An eligible body that did not accept the opt-in invitation for an appointing period may request to opt in during the appointing period only:

    • for the audits 2023/24 to 2027/28, that is on or after 1 April 2023

    PSAA must consider a request as the appointing person in accordance with the Regulations. It must agree to the request unless it has reasonable grounds for refusing it and notify the eligible body within four weeks of its decision with an explanation if the request is refused.

    Where the request is accepted, the body will become an opted-in body for the remainder of the appointing period on the date the notice is received by PSAA.

    PSAA may recover from the opted-in body its reasonable costs for making arrangements to appoint a local auditor in these circumstances.

  5. Do audited bodies act as evaluators for the procurements or is it just PSAA staff?

    For both the 2017 and 2022 procurements, the quality evaluation of tender responses was independently observed by the LGA having put in place assurance to guarantee commercial confidentiality in the process.

  6. Does PSAA require its contracted audit firms to demonstrate how they will minimise environmental impact/address climate change issues?

    PSAA’s audit services contracts covering the audits from 2018/19 to 2022/23 include a clause in relation to ‘Co-operation with PSAA on environmental issues’. This states that “Throughout the Contract the Supplier shall co-operate with PSAA in seeking reasonable and practical ways to improve the sustainability of the delivery of the Services”. There is a requirement for our contracted firms to consider environmental issues.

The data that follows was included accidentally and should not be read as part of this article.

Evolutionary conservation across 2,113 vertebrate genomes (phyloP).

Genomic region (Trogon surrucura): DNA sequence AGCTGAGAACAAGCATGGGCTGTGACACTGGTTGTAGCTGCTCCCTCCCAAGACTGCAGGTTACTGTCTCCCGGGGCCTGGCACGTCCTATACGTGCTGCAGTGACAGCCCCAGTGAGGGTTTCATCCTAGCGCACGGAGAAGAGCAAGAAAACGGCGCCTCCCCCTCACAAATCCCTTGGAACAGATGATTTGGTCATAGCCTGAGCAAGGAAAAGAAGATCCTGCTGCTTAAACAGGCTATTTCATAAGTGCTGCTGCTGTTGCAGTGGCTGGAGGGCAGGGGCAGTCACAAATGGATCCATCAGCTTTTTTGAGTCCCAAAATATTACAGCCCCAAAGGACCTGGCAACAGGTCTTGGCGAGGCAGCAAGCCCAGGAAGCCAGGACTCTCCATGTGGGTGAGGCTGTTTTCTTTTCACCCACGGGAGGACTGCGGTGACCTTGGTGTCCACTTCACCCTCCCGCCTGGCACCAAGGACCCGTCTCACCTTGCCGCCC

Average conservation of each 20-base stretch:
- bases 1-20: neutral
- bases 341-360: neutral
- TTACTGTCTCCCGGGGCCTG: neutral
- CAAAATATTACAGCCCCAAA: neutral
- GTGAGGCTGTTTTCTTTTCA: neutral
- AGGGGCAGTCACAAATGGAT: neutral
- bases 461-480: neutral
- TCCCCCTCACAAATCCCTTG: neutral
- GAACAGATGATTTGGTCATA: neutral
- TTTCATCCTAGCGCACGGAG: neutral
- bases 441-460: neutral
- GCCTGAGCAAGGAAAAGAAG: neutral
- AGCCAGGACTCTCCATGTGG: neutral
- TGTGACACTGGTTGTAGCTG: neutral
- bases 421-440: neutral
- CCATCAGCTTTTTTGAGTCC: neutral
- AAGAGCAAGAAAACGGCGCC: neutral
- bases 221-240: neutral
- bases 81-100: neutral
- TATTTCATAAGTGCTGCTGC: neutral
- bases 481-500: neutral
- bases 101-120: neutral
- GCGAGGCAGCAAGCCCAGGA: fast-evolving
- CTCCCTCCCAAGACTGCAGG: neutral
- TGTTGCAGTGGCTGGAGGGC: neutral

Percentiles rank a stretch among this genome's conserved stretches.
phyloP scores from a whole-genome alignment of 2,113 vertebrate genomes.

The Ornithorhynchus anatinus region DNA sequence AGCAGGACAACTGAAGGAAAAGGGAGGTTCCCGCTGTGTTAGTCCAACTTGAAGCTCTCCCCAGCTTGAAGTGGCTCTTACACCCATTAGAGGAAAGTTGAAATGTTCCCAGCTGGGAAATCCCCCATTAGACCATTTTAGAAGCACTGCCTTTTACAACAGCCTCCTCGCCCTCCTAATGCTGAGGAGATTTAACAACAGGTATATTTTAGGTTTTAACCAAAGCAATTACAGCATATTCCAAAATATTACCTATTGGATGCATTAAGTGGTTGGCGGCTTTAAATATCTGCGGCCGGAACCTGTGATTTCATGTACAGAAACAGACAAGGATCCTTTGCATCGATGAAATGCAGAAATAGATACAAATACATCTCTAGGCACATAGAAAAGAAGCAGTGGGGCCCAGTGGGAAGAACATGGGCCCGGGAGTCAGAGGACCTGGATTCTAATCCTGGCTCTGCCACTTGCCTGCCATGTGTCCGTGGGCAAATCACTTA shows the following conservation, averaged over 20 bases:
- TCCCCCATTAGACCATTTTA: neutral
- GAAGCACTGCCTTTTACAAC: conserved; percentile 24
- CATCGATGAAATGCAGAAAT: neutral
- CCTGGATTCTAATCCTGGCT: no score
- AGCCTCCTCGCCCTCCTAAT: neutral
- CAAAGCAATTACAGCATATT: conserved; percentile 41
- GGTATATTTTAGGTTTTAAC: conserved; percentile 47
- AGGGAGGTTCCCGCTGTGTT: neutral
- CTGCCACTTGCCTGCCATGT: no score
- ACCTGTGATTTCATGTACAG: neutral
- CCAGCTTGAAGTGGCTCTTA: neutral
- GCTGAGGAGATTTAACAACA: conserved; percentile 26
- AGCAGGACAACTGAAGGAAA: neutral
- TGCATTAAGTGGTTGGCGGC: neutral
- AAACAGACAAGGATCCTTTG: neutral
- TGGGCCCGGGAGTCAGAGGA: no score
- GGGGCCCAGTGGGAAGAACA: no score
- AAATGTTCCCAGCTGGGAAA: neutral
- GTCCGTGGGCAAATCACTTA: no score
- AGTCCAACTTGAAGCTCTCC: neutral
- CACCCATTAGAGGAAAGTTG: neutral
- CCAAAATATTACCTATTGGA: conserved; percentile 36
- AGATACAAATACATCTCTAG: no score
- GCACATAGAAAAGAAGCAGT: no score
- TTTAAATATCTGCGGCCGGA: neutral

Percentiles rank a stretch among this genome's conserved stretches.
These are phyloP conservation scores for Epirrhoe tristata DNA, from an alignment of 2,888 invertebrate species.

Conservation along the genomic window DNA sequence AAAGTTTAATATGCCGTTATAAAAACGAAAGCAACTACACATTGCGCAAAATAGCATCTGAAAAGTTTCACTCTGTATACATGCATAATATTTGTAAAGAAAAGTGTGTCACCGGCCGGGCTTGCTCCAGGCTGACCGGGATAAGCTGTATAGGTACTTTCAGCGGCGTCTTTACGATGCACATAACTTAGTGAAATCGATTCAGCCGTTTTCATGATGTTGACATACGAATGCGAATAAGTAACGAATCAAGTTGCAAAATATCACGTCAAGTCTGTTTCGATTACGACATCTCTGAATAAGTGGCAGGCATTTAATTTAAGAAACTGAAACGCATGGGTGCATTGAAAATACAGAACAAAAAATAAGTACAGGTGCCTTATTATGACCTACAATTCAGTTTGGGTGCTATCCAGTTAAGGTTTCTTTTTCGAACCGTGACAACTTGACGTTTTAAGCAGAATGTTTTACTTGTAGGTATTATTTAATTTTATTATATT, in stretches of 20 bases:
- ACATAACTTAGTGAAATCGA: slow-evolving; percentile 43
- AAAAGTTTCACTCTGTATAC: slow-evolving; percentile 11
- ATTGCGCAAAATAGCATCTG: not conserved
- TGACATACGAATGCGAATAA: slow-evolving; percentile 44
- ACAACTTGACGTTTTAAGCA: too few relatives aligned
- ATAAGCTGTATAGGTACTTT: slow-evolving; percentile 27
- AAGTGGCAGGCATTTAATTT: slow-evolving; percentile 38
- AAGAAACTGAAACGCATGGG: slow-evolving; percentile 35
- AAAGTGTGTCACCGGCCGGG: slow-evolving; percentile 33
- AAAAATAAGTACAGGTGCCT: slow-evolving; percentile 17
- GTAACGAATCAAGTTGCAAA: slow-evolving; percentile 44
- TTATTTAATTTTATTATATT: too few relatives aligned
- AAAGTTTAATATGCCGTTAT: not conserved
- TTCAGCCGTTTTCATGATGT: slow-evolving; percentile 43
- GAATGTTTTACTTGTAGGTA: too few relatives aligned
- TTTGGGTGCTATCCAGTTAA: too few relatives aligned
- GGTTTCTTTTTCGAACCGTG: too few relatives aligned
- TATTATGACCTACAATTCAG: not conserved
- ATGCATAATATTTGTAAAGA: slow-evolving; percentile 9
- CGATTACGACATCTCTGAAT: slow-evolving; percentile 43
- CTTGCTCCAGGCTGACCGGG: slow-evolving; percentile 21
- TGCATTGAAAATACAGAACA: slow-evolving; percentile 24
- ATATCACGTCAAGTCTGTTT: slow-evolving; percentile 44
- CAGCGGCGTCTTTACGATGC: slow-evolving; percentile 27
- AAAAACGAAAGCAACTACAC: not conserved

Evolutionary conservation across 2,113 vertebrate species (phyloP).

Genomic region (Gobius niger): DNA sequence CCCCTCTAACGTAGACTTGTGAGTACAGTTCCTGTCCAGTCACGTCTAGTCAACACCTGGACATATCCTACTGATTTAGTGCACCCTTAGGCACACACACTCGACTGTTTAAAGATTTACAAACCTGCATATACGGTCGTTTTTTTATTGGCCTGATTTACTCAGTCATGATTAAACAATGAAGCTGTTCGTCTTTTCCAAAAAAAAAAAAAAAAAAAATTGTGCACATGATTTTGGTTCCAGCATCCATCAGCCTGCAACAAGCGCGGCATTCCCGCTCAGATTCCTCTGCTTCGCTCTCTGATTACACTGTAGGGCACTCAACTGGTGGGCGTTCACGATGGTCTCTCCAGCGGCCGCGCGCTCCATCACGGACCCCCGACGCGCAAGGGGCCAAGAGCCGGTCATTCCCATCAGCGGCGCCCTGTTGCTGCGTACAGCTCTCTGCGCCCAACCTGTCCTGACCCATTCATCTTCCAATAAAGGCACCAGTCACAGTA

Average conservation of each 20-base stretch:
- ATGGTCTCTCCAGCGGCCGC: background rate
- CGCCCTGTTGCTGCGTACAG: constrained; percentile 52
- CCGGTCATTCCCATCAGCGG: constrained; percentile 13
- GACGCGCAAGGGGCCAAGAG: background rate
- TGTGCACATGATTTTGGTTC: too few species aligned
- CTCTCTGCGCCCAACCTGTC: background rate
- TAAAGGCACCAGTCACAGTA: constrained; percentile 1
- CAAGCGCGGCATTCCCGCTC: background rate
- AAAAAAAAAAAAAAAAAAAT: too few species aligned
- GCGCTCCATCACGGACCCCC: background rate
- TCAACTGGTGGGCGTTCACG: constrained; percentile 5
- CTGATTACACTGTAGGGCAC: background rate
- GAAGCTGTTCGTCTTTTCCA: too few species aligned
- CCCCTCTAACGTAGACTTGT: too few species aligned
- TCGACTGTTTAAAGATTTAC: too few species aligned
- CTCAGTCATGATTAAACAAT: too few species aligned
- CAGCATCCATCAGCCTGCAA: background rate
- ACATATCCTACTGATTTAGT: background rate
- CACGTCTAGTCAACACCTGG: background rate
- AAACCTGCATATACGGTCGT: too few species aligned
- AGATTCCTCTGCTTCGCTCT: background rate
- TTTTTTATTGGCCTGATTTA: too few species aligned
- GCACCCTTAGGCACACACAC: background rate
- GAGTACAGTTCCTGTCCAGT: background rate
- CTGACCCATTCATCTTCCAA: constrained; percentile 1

Our contracts covering the audits from 2023/24 to 2027/28 require auditors to co-operate with us in seeking reasonable and practical ways to improve the sustainability of the delivery of the Services.

  7. Does the appointing person scheme cover the audit of an authority’s pension fund where it is the administrative body responsible for preparing the pension fund accounts?

    Pension funds are not separate legal entities from their administering local authority for audit, and are therefore not listed as relevant authorities in schedule 2 of the Local Audit and Accountability Act 2014.

    The auditor appointment to an opted-in local authority includes the audit of the pension fund where the authority is the administering body. The pension fund audit is subject to a separate engagement and scale audit fee, but the auditor appointment covers both the local authority and the pension fund.

  8. Does the appointing person take on all Auditor Panel roles and therefore mitigate the need for there to be one in each individual authority?